North Carolina law prohibits anyone from selling or otherwise transferring a handgun to a person who has not obtained a permit to purchase a handgun or a concealed handgun permit.1 Furthermore, it is unlawful for any person to receive a handgun from any postmaster, postal clerk, employee in the parcel post department, rural mail carrier, express agent or employee, railroad agent or employee within North Carolina without having a permit in his or her possession and without exhibiting the permit at the time of delivery to the person delivering the firearm.2 See the Licensing in North Carolina section for more information.
North Carolina enacted a law in 2011 that penalizes any person who knowingly solicits, persuades, encourages, or entices a licensed dealer or private seller of firearms or ammunition to transfer a firearm or ammunition under circumstances that the person knows would violate the laws of this State or the United States.3 The law also penalizes any person who provides to a licensed dealer or private seller of firearms or ammunition information that the person knows to be materially false information with the intent to deceive the dealer or seller about the legality of a transfer of a firearm or ammunition.4 Any person who willfully procures another to engage in conduct prohibited by this law may be held accountable as a principal.5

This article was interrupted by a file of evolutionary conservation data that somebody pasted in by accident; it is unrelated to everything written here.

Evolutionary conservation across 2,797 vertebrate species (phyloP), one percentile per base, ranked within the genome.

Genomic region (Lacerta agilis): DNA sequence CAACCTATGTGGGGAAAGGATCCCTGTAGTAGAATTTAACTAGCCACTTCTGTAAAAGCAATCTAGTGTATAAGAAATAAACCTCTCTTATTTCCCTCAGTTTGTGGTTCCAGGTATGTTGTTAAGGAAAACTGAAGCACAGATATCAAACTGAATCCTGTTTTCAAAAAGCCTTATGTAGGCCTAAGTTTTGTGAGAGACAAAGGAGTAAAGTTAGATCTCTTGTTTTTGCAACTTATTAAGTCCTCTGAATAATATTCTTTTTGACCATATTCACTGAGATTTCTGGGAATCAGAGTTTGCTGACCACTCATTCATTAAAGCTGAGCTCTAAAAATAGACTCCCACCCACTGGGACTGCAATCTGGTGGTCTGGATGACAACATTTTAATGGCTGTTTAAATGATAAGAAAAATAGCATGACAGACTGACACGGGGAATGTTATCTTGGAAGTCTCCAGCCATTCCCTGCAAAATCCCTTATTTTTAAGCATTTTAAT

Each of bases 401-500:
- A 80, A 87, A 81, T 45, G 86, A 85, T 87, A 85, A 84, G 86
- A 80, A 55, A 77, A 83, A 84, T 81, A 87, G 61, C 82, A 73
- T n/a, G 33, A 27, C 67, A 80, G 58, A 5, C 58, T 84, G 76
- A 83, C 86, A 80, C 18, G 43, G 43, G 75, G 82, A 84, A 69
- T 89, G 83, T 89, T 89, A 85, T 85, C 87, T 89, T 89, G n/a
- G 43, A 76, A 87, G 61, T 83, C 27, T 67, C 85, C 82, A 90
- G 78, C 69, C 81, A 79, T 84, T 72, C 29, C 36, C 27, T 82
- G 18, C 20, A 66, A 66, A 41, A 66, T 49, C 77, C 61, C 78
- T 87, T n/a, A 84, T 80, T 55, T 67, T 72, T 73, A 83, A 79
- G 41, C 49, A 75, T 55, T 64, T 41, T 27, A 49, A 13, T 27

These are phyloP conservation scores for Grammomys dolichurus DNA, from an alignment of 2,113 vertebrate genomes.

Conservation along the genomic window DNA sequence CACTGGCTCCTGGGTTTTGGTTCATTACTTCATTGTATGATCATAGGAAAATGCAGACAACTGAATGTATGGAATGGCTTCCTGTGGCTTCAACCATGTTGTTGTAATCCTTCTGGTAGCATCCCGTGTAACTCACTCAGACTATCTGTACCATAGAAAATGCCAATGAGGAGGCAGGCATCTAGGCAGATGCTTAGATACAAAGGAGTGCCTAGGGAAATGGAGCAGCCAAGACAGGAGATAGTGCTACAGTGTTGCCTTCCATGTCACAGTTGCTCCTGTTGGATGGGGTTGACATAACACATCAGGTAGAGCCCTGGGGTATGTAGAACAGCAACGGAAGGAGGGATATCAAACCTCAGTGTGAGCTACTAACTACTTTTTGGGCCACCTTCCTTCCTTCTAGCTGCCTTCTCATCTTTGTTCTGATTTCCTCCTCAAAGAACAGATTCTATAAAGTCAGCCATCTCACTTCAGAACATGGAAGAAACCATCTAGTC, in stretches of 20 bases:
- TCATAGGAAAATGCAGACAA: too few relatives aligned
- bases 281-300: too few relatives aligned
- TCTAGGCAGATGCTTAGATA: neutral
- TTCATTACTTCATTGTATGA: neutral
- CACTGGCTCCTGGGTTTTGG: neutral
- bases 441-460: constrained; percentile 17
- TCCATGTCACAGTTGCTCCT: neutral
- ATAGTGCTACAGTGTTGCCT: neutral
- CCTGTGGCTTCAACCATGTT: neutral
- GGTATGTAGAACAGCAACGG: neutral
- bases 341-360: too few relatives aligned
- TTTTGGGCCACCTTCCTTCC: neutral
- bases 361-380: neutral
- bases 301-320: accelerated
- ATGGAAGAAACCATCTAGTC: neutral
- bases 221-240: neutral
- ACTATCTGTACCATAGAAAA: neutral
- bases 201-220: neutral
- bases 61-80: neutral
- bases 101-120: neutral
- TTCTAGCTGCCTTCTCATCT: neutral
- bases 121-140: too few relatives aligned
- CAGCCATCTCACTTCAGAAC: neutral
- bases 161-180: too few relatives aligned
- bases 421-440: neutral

It is unlawful for any person to alter, deface, destroy, or remove the permanent serial number, manufacturer’s identification plate, or other permanent distinguishing number or identification mark from any firearm with the intent thereby to conceal or misrepresent the identity of the firearm.6 It is also unlawful for any person knowingly to sell, buy, or be in possession of any firearm on which the permanent serial number, manufacturer’s identification plate, or other permanent distinguishing number or identification mark has been altered, defaced, destroyed, or removed for the purpose of concealing or misrepresenting the identity of the firearm.7
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